Cucumber Finger Sandwiches

My daughter recently called to ask if I could share an easy appetizer recipe as she needed to assemble a quick item for a coworker’s going-away party. She had already looked through the recipes on my blog and couldn’t find one that she could easily make ahead of time and store in the fridge. My mind quickly turned to a simple recipe that I used to make when our children were young. I made this recipe for our annual St. Patrick’s Day Party when we lived in the southwest Chicago area. The yearly parade (and party) was always a fun event for all of the Irish families living in the neighborhood. Slices of pumpernickel cocktail bread are loaded up with a spiced cream cheese mixture and a thick slice of fresh cucumber. A quick sprinkle of dill adds a layer of flavor. Drawing the tines of a fork down the side of the cucumber before slicing, adds a unique design to the appetizer.

Cucumber Finger Sandwiches

1 (8 ounce) package cream cheese, softened

1 (.7 ounce) package dry Italian-style salad dressing mix

1 (1 pound) loaf sliced pumpernickel party bread

2 English cucumbers

2 teaspoons dill weed or dill seed

Mix cream cheese and Italian salad dressing mix in a bowl until well blended. Draw the tines of a fork down the sides of the cucumber before slicing (Make sure to pierce the skin of each cucumber.) Spread cream cheese mixture atop pumpernickel party bread and top each slice with a cucumber slice. Sprinkle with a light dose of dill weed or dill seed.

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Colorful Stuffed Peppers

While gathering produce during my weekly shopping trip, I noticed an abundance of beautifully colored bell peppers piled high in the sale bin as I entered the store. I realized that it had been a very long time since I had made stuffed peppers so I went through a mental checklist of all of the ingredients I would need to make the dish for our Saturday night meal. When picking peppers for this recipe, I was careful to select large, wide, flat-bottomed peppers that would sit nicely in my baking dish. As luck would have it, ground beef was also on sale, so I purchased several pounds of the 93/7% mixture. I love to stock up on versatile meat options, bring them home and divide them into meal-sized portions for the freezer. This allows me to have plenty on-hand, when needed. Here’s how I divided things up:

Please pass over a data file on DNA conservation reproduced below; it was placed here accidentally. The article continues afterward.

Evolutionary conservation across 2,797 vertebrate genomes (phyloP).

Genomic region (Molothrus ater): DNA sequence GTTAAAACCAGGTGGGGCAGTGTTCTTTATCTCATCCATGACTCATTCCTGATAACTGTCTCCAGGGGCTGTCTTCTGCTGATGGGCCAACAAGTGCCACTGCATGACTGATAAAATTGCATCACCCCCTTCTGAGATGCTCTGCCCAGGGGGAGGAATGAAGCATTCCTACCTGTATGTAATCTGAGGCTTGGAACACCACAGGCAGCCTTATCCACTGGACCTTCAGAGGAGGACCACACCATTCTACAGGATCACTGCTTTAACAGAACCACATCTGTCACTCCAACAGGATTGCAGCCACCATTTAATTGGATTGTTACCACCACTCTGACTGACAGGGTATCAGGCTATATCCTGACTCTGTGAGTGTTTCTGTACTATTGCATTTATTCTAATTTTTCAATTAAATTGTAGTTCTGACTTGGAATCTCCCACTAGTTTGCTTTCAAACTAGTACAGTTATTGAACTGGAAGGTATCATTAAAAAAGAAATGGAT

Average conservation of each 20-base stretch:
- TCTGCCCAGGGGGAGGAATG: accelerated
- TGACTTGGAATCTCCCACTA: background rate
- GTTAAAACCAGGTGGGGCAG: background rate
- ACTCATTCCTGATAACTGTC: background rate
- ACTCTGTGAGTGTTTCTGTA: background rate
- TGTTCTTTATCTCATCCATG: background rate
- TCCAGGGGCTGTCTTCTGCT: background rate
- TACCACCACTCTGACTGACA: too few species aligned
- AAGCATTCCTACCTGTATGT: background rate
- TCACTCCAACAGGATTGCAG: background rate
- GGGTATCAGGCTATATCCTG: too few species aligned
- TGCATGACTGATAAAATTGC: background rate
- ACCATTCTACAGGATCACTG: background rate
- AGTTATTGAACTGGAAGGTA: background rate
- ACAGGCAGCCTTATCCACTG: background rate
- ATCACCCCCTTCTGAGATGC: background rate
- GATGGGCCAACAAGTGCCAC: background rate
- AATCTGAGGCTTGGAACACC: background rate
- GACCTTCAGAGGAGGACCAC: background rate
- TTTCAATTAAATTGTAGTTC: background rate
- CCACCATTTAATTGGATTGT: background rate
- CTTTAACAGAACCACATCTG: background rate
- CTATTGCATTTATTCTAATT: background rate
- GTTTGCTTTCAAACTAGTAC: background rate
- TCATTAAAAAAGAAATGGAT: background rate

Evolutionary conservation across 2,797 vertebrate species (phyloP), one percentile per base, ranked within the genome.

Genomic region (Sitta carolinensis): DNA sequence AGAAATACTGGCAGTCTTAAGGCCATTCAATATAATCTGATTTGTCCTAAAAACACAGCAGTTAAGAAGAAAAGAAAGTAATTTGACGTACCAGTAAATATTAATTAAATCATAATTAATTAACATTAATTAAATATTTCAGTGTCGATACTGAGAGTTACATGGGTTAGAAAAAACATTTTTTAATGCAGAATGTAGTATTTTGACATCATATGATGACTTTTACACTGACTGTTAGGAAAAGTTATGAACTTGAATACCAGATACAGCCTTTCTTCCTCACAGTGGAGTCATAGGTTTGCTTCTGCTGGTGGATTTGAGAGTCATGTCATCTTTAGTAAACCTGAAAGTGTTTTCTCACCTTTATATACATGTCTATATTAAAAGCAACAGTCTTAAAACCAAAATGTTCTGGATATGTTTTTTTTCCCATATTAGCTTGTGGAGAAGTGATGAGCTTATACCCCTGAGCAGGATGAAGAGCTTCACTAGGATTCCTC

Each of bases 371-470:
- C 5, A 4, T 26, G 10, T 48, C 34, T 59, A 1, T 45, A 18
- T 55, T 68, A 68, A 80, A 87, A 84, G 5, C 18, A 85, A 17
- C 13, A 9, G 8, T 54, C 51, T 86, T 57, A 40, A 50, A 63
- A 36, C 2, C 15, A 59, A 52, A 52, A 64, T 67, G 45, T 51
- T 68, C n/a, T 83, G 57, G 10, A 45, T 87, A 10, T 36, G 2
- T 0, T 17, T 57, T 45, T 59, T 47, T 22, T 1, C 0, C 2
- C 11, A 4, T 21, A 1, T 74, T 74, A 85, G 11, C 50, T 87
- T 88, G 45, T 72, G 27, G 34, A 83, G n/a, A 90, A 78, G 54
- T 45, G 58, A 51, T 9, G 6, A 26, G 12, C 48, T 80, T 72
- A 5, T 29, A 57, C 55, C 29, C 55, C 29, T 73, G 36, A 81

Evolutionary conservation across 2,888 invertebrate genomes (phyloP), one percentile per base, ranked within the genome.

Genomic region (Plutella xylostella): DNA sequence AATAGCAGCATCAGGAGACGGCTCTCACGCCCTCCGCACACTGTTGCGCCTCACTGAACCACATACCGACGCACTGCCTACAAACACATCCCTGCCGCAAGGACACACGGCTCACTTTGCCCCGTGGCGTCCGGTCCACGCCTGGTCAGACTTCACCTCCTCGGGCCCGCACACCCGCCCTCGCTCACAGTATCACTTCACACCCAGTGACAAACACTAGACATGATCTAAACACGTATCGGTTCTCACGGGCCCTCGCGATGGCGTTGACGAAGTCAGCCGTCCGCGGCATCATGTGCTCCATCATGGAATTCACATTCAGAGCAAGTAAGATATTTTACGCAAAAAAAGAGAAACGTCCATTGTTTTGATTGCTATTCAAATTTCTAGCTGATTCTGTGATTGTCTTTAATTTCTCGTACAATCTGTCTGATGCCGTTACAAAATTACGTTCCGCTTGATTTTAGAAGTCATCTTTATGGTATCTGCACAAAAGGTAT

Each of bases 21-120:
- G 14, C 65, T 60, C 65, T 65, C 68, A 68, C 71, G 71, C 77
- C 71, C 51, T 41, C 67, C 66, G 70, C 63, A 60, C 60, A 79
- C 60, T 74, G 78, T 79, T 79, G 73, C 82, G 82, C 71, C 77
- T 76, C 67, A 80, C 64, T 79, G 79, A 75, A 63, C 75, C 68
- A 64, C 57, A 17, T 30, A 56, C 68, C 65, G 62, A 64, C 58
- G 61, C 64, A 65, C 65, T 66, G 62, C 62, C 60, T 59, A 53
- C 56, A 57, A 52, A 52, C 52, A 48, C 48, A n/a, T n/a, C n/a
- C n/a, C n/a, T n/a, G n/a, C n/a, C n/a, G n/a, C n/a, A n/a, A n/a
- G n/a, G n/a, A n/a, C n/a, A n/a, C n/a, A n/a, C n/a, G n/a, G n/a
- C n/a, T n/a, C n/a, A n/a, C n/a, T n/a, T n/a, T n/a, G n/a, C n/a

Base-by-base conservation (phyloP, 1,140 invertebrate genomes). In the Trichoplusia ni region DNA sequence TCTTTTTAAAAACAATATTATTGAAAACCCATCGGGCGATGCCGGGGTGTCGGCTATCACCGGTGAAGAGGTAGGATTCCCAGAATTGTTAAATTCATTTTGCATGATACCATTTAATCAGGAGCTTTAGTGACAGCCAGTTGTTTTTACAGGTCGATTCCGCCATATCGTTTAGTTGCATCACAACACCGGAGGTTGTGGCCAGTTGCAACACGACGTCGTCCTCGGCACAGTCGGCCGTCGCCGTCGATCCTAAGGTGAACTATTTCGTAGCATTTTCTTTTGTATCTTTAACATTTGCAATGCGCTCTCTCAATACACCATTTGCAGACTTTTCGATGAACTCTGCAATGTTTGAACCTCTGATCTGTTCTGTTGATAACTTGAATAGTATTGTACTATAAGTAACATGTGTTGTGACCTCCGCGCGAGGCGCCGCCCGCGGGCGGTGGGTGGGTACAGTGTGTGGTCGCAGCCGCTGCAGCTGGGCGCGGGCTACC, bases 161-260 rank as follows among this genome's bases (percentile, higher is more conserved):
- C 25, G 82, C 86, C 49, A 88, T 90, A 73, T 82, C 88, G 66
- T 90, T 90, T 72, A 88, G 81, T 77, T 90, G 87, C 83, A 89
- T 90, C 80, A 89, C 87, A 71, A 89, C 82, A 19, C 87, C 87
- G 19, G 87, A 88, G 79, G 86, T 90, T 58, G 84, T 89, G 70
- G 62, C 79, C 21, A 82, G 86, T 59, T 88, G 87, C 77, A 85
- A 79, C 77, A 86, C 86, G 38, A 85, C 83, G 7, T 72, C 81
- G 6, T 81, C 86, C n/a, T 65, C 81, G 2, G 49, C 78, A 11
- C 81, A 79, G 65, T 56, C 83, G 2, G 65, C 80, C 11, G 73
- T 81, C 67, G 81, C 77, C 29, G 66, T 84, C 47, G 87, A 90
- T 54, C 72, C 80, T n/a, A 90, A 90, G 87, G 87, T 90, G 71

2 lbs kept for the stuffed peppers

2 lbs were made into hearty hamburger patties, placed in freezer safe container

2 lbs were mixed with ingredients to make 2 meatloaf bricks and wrapped in foil

2 lbs were used to make simple chili without beans, packed into freezer safe bags

(I usually add beans to the chili meat once I reheat later.)

Carefully labeling everything, I used a permanent marker to date and identify the items enclosed. I also bought several pounds of fresh, boneless, skinless chicken for other future meals. I divided each large family pack into 4 freezer bags with 4 chicken breasts in each.

I always feel so accomplished when I have a productive day assembling meals that can be cooked with very little effort during the busy week. These delicious peppers were gobbled up quickly with a few left over for weekday lunches.

I’m ready to relax and enjoy the rest of the weekend!

Colorful Stuffed Peppers

6-8 large bell peppers

2 lbs ground beef

1 tsp Italian seasoning

1 teaspoon onion powder

1 teaspoon garlic powder

1 (28 ounce) can diced tomatoes, undrained

1 (5.6 ounce) package Knorr seasoned rice and pasta blend (chicken or beef flavor)

1 1/2 cups of water

1/2 cup sharp cheddar cheese

Preheat oven to 350 degrees. Remove and discard the tops, seeds, and membranes of the bell peppers; set aside.

In a large skillet over medium heat, cook the beef until evenly browned; drain.  Mix in Italian seasoning, onion powder, garlic powder, diced tomatoes (with juice), seasoned rice package and 1 1/2 cups of water.  Bring to a boil; cover and reduce heat to a simmer for 20-25 minutes to cook rice.  Remove lid, turn off heat and let cool slightly.  Spoon equal amounts of the mixture into each hollowed pepper.

Fill a 13X9” baking dish with about 2”of water.  Arrange peppers in a baking dish with the hollowed sides facing upward.  Tightly cover dish with aluminum foil.  Bake 35-40 minutes in the preheated oven, or until the peppers are slightly tender. Remove from oven, uncover and sprinkle each pepper with sharp cheddar cheese before serving.

Honey Granola Clusters

  
As the summer sun ripens a delicious array of fruits and vegetables, I make sure that nature’s bounty takes center stage at the kitchen table. Living in the Midwest, we have so few months during the course of the year where we can have locally grown foods literally sitting at our doorstep. Backyards, gardens and farms throughout the county have the opportunity to produce foods situated in patio pots, raised beds, trellising on garden fences and planted in rows along county roads.

As I was mowing the lawn last week, I spied the beginning of a few delicious looking pears that I can’t wait to harvest when they are ready. My grapes are coming along nicely. I have gathered and prepared several generous heads of romaine lettuce, lots of sweet peppers, and fresh herbs. Nothing compares to the flavors of fresh picked fruits and vegetables that accompany family meals carefully prepared from scratch.